There are so many phrases that have entered the English language for various reasons. “The Life of Riley”, “In Like Flynn”, “Murphy’s Law”, and “Hobson’s Choice” all come to mind.

Another one, although less recognized is the reference to “Grizzly Adams” when a man has a thick bushy beard.

Even if it is not that prevalent, it obviously still resonates if a 19-year-old kid in Claresholm uses it in 2016. I know for me, hearing “Hey Grizzly Adams” conjures up an image of Dan Haggerty, an actor with a big bushy beard hugging a bear cub. He may be gone but that memory will live forever.

Thursday, 1 September 2016

Everybody Loves Doris Roberts

The cast of the 1980s series "Remington Steele" from the second season on. From left are Stephanie Zimbalist as Laura Holt; Pierce Brosnan as Remington Steele; Doris Roberts, long before she was Ray Barrone's mother, as Mildred Krebs.
She may be best known as Ray Barrone’s overbearing mother, but the reason Doris Roberts got that role in “Everybody Loves Raymond” was the distinguished body of work she had produced leading up to the sitcom’s debut in 1996. She recently passed away, giving us a chance to look back at a career that really picked up speed in the 1980s.

I had seen Doris Roberts in a number of roles before her big breakthrough role in a regular series. She had played the crazy mother of Father Tim in “Soap”, and the mother of the title character in “Angie”, both Roberts in roles featuring that distinctive New York accent.

Then, in 1982, she played a homeless woman in the “Cora and Arnie” episode of “St. Elsewhere” where she earned an Emmy for her performance.

Not too much later, she would find the role that she would be most associated with in the 1980s.

Steele situation
“Remington Steele” had debuted in 1982 with an interesting premise. Laura Holt was a woman, trained as a private investigator, who knew she would not be taken seriously if she started her own agency. Consequently, she created an agency with a fictitious male head named Remington Steele. It worked, and her agency was becoming more and more successful. However, a wrench got thrown into her plan – a man showed up claiming to be Remington Steele, and the game was on.

"Remington Steele" was on CBC, and I watched it every week. That first season, the opening credits were narrated by Laura Holt, and featured still photos shown in rapid succession to look almost animated. It was the same style used in shows like "The Rockford Files". The first season featured Holt dealing with Steele who was a bumbler and a fake, but incredibly charming, and wanting to run the agency. In addition to herself at the agency, there was an investigator named Murphy Michaels, played by James Read, who was jealous of Steele. It was obvious he was attracted to Laura, and saw Steele as a threat that way. Not so much as an investigator, because he looked down at him and outright dismissed him. The other member of the staff was secretary Bernice Foxe.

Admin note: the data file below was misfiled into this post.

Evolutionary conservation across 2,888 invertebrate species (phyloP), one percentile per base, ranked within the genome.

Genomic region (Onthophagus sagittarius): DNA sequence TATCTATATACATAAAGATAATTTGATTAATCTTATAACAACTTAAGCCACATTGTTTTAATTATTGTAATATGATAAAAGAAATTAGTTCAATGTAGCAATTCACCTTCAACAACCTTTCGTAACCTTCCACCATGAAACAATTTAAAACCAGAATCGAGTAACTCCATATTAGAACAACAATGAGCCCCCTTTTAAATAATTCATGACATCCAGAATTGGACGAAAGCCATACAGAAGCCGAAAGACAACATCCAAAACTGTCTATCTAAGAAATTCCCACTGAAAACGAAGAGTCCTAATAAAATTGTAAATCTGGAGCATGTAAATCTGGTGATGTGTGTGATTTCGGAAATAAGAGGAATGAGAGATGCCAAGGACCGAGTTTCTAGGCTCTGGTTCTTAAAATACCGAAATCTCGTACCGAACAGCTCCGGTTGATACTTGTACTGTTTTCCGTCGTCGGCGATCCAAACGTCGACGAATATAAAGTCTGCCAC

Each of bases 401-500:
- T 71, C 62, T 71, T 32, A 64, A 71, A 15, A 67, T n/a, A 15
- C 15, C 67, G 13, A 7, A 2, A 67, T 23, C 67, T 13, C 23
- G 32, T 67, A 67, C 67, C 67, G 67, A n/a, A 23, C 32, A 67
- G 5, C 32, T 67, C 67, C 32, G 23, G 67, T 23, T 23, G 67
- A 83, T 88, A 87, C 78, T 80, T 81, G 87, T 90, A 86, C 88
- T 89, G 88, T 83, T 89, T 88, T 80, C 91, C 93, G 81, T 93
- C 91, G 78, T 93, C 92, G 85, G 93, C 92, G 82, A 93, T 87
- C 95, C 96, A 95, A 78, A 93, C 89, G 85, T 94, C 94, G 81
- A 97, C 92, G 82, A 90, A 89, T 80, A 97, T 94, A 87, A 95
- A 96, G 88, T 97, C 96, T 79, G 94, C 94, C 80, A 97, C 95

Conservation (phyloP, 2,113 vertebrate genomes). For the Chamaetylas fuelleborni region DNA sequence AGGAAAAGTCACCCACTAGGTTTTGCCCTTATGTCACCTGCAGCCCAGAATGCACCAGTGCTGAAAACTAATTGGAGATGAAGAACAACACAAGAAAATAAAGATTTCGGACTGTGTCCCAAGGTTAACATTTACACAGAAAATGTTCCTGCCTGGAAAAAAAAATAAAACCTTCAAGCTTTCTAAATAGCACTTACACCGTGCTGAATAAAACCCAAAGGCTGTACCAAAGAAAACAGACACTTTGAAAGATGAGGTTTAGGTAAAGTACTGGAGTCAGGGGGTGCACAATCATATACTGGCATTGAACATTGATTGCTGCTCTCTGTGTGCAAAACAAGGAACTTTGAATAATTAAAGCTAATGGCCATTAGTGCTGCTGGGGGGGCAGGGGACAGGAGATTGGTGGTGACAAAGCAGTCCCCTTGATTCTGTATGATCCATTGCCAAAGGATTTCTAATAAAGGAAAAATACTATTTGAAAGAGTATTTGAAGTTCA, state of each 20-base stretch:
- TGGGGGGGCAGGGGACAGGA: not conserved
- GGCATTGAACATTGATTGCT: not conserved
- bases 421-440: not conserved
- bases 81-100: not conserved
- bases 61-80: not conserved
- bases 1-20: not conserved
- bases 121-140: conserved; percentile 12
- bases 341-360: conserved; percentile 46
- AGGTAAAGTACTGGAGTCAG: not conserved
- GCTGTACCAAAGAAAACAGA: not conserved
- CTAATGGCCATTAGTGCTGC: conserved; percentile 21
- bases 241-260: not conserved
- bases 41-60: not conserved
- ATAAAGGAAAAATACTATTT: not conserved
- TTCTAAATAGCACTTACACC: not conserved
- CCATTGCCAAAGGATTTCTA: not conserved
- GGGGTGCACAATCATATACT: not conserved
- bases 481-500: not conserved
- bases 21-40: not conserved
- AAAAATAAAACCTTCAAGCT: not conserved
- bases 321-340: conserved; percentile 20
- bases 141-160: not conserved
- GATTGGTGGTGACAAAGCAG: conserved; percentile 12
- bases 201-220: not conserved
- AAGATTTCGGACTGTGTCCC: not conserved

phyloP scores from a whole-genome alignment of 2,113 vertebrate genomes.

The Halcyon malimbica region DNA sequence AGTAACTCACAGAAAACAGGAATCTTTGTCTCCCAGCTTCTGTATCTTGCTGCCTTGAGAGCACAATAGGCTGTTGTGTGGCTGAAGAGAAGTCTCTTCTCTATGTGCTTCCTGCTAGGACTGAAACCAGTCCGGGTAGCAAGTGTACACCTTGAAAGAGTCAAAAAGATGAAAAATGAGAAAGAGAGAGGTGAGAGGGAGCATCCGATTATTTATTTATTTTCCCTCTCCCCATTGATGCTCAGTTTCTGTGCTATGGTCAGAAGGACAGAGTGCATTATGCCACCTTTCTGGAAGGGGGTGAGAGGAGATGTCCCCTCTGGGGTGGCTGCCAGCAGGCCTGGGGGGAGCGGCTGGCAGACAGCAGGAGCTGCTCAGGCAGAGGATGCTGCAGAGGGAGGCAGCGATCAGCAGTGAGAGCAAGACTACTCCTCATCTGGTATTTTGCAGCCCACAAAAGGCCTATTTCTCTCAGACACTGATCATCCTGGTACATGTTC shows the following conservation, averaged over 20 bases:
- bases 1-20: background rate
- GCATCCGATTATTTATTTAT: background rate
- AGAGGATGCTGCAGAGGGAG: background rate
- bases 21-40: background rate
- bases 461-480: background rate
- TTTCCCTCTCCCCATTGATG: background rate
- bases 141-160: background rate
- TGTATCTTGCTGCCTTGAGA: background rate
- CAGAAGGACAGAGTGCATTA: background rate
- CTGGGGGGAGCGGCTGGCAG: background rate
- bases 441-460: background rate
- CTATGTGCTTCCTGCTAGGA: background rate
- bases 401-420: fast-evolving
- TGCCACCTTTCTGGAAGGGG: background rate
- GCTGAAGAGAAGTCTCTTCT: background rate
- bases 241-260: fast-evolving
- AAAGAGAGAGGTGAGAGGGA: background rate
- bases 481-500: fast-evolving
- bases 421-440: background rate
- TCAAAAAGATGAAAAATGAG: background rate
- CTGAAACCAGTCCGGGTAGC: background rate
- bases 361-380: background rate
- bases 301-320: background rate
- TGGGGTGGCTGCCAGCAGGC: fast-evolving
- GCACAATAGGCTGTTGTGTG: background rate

The other thing I loved about the show was that, since Steele had no training as an investigator, he quoted liberally from movies every episode. It was cool because he would name the movie, the year, and the studio who produced it. One episode, Laura turned the tide, and quoted liberally from TV shows she watched. It illustrated the difference between Laura and Steele.

As with so many series that experience success in their first year, there was change before season two. Murphy Michaels and Bernice Foxe were gone. By the second season, viewers had a sense of who Laura Holt and Remington Steele were. In the second season opener, they run afoul of an IRS employee named Mildred Krebs. By the end of the episode she becomes a part of the agency, where she stayed until the end of the series four years later. This was the cast for the rest of the series.

Mildred Krebs, who had a distinctive NewYork accent, was played by Doris Roberts.

She would play that role with distinction, being nominated for an Emmy for best supporting actress in a dramatic series in 1985.

The years after
Doris Roberts would go on to guest star in a variety of TV series until 1996, when she signed on to play the mother in a new sitcom. It was based on the stand-up comedy routine of New York comedian Ray Romano, and would be called “Everybody Loves Raymond.” She would play an overbearing and meddling, yet somehow endearing mother to Romano’s character Ray Barrone.

Roberts would parlay that role as Marie Barrone into a nine-year stint that produced one of the most iconic roles of the 1990s and four Emmy awards.

Parting thoughts
Looking back, the two roles Doris Roberts is most known for are opposite in some ways. Mildred Krebs was more of a supporting player who frequently referred to Remington Steele as “boss”. Fast forward 10 years and Marie Barrone is the opposite of a supporting player. She was the one giving orders, the one taking charge and going too far in the other direction by meddling in her son’s life. This contrast, coupled with her Emmy-winning role as a homeless person in “St. Elsewhere” really shows her versatility as an actor.

Add to that the fact she has that distinctive New York accent, and she really is one of a kind. That’s why everyone, including the Emmys, loves Doris Roberts.